The proposed method can be widely introduced in the objects of public catering providing a good opportunity to widen the practical limits of making up the deficit of dietary fibers and correspondingly to ensure effective prevention of a whole number of pathologies. At the same time, the food combination applied in the method will ensure in the consumer the sense of satiety due to its quantity and its content of dietary fibers. This, in turn, will enable the consumer, where appropriate, to restrict caloric content without affecting physiological processes. Moreover, the proposed method will further the digestion process and the normalization of metabolism.

Thanks to the proposed method, healthy people and patients will consume dietary fibers in the form of natural products proteins, vitamins, minerals, microelements, in which the raw material used to prepare the food combination is rich in dietary fibers (grain hulls, rinds of fruit and vegetables, berries, etc.). Concurrently, it makes possible that the composition of the combination and its beneficial properties be preserved.

The proposed method enables, where necessary, that both healthy and ill people be fed for a long period with the nutrient food combination of the invention without taking other food, so that no deficit of any necessary nutrient (proteins, fats, carbohydrates, vitamins, minerals, microelements, etc.) be developed. The above is very important in terms of both weight control and the prevention and treatment of diseases.

The proposed method, if regularly applied, will enable the contemporary healthy persons make up for the deficit of dietary fibers so that the organism may control the physiological process and prevent thus many disorders and/or pathologies.

EXAMPLES

Example 1

To 50 g muesli containing 20 g wheat bran and 30 g dried apple is added 150 g water and then the combination is mixed to make a porridge to be taken by the patient.

Example 2

To 50 g muesli containing 17.5 g wheat bran, 7.5 g rye bran, 5 g dried apricot, 2.5 g dried beetroot, 2.5 g dried cornel, 2.5 g dried rosehips, and 5 g dried apple is added 75 g of 2% vinegar solution, following which the mass is agitated to make a porridge to be taken by the patient.

Example 3

260 g of 3%-vinegar solution is poured over 175 g wheat bran and agitated before a uniform mass is obtained. Thereafter, the mass is mixed with 65 g minced meat. The stuffing is used to make kebabs to be taken by the patient.

Example 4

115 g wheat bran is poured over with 260 g water and agitated before a uniform mass is produced. The obtained mass is mixed with 75 g minced chicken meat and 50 g fish meat. The stuffing is used to make cutlets to be taken by the patient.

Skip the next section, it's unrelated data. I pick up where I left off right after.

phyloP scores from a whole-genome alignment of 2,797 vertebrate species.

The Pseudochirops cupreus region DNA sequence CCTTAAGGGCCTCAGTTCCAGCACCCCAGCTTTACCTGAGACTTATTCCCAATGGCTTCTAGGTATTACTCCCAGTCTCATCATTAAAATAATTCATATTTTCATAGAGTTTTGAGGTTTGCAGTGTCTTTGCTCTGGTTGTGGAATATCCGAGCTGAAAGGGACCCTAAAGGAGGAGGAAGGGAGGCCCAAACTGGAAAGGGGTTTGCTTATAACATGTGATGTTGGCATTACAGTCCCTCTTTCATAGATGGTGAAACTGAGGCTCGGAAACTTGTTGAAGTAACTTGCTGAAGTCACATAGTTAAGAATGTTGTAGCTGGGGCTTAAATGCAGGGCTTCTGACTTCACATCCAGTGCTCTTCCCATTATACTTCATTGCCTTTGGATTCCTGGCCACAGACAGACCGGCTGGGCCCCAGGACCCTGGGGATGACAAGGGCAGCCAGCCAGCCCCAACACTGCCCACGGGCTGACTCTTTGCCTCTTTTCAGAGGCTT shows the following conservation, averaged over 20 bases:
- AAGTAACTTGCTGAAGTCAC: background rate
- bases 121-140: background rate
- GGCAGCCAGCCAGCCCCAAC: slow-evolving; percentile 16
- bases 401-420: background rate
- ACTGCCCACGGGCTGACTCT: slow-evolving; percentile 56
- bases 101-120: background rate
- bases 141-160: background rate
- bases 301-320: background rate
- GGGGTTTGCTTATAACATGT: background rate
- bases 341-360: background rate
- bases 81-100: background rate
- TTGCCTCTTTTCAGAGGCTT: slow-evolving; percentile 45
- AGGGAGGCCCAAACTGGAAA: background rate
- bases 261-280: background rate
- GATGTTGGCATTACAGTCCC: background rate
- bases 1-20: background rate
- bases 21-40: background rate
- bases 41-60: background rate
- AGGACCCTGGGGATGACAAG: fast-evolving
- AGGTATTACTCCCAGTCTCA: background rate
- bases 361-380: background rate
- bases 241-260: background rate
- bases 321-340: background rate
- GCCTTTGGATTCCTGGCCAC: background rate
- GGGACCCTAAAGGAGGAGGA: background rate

Example 5

Patient: male 54 years old, diagnosis: arterial hypertension (II stage JNC7); hypercholesterolemia (BMI—33.4), left ventricular hypertrophy.

Height—178 cm; weight—109 kg.

Arterial hypertension was systematically observed, which normalization was achieved by hypotensive drugs.

Common cholesterol (CHOL)—285 mg/dl (<80)

High density lipoprotein cholesterol (HDL)—37 mg/dl (>45)

Low density lipoprotein cholesterol (LDL)—175 mg/dl (<A30)

Triglycerides (TG)—364 mg/dl (<200)

For 4 weeks the patient received dietary fiber-rich foods (muesli, mince-based food products).

Loss of weight—6 kg

Blood level of lipids was reduced.

    • Common cholesterol (CHOL)—217 mg/dl

High density lipoprotein cholesterol (HDL)—58 mg/dl

Low density lipoprotein cholesterol (LDL)—131 mg/dl

Triglycerides (TG)—139 mg/dl

Example 6

Patient: male 42 years old, diagnosis: diabetes mellitus. Type II

Height—182 cm, weight—113 kg.

Glucose in blood: on an empty stomach 104 mg/dl

After taking of a meal—158 mg/dl

Glycated hemoglobin—7.3%

The patient received during one week the dietary fiber-rich, low-calorie food (gruel, mince-based food products).

Glucose in blood: on an empty stomach 101 mg/dl

After taking meals—131 mg/dl

Glycated hemoglobin—6.2%

Example 7

Patient: female, 28-year old; diagnosis—obesity.

For the purpose of weight correction, during 5 weeks took only the gruel and mince-based food products. No contraindications were noted (irritation of mucous coat, undesirable stimulation of secretion and motor-evacuation function); loss in weight 12 kg.

Example 8

Patient: male, 46-year old; diagnosis: irritable bowel syndrome, constipation. Systematically took purgatives. During one week three times a day received 50 g of muesli-based porridge, i.e. gruel. In two days, a daily free defecation was observed.

Example 9

24-year old pregnant; on the 12th week of pregnancy constipation was marked; sense of weight in the right side and hypogastrium. According to the ultrasonic examination, bilious sediment was observable in the gallbladder. Against the background of systematic taking of the gruel and the mince-based food products, constipation was arrested. By ultrasonic examination on the 38th week of pregnancy an increase of the bilious sediment and the formation of calculus were not noted.

Example 10

Patient: female, 35 years old.

Height 174 cm, weight 91 kg; body weight index—32 kg/m2.

During 5 weeks for the purpose of weight loss took 520-700 kcal in the form of the dietary fiber-rich food (gruel, mince-based food products).

In two weeks the weight made 86 kg; the body weight index—29 kg/m2.

The above examples are for explanation purposes only and do not restrict the scope of protection of the invention.

REFERENCES APPEARING IN SPECIFICATION

  • 1. Glob
  • 2. Popkin 2002
  • 3. Beyul E. A. Class. Med. 1987 No 2
  • 4. Marlett J A 2002
  • 5. GE Patent 1205, G. Sulaberidze, B. Rachvelishvili, Feb. 17, 1998
  • 6. GE Patent 2881, G. Sulaberidze, Feb. 25, 2003